Is he not understanding you or something you are trying to teach or communicate?

Did this come on suddenly, when someone or something came close?

Can you figure out a way to remove the stimuli that are causing him stress in order to help him calm down?

What to do: 

Try and change the environment.

Be calm and reassuring.

Avoid too much stimulus.

Make sure that you are clear with training and giving commands.

Don’t use harsh punishment.

Try to figure out the trigger and avoid it, or work on training to tolerate it better.

2. Your Australian Shepherd is Excited

Aussies are high-energy dogs they are great to have around when you are wanting to play or exercise with them, but if they don’t get the proper amount of playtime, or exercise they can easily get overexcited and over-energized.

They are fiercely loyal as well. This makes them wonderful companions because they are always extremely perceptive to your needs and ready and willing to please, but it can also mean that they pick up on every mood and emotion around them.

How to Tell: 

Chess Dog 300 x 600

Tail is wagging, running in circles, jumping up and down, barking.

Displaying zoomies (a sudden release of energy when your dog seems to go wild and is running around at high speed).

Ask Yourself: 

What is your energy level?

Have you just come home from work and they want to greet you?

Maybe your Aussie is meeting someone new or wanting to play. If you are feeling high stress or excitement your dog will feed off your emotion and most likely be showing that behavior as well.

What to do: 

You can redirect his energy by taking him for a run, playing a game of fetch with a toy.

Get him to burn some energy then reward him when he’s calm.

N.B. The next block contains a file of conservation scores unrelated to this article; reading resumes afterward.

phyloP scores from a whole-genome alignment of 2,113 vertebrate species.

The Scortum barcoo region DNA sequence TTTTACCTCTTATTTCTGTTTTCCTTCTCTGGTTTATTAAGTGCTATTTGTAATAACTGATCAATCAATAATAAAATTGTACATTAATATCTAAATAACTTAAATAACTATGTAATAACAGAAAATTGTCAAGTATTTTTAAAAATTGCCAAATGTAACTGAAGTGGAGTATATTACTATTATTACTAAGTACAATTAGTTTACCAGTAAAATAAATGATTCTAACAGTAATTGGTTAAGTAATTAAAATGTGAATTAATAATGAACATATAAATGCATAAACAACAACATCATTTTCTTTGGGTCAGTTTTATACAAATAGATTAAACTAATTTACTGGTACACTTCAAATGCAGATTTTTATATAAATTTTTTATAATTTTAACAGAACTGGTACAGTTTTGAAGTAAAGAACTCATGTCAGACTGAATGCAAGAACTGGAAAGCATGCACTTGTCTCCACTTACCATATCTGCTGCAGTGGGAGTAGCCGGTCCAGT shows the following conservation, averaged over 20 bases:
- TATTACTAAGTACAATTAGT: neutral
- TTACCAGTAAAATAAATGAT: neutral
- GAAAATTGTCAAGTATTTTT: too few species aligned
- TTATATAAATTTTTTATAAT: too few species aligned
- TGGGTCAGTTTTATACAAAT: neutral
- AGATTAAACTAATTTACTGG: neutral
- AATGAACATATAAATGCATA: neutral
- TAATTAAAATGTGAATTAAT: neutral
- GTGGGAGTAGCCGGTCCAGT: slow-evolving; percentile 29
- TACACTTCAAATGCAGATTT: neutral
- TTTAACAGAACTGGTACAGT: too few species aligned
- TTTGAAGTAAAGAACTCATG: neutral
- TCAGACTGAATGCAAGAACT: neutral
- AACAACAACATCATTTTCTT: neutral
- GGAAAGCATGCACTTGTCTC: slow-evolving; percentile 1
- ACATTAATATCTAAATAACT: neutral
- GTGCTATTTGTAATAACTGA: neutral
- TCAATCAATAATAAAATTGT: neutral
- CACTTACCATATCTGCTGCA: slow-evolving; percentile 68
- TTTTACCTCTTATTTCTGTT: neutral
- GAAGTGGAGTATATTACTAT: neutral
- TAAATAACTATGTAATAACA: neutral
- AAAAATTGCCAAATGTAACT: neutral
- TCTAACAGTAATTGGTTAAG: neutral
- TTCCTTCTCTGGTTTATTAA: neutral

Make sure that you have calm energy about yourself.

Dim lights, or use some of this therapeutic aromatherapy spray from Amazon (Affiliate link) to help calm her down.

3. Your Australian Shepherd Wants Attention

This is the #1 reason other Aussie owners give for why their dog cries or whines.

Raising and caring for a puppy is no easy task. Aussies can sometimes be even more challenging because of the time and attention they demand from you. They also have the ability to build such strong attachments to their owners and because they are so smart they know how to manipulate you with their adorable little whimpers!

How to tell: 

Similar to when your dog shows excitement, but more direct eye contact with you with intentions of trying to get something.

Paws and Learn: 6 Reasons Why Your Australian Shephard Stares At You

Ask yourself: 

Has your dog had enough exercise and mental stimulation today.

Most Australian Shepherds require at minimum 2 hours of exercise a day as well as plenty of mental stimulation.

What is he trying to get your attention for?

Is it worth giving the attention or not?

Is your Aussie whining to get food? (Check out this article I wrote to see why your Aussie eats weird stuff!)

Do you have a new pet, person, or situation in your family? Perhaps your Australian Shepherd is Jealous?

What to do: 

Your first task is to make sure they’ve had enough exercise and mental stimulation.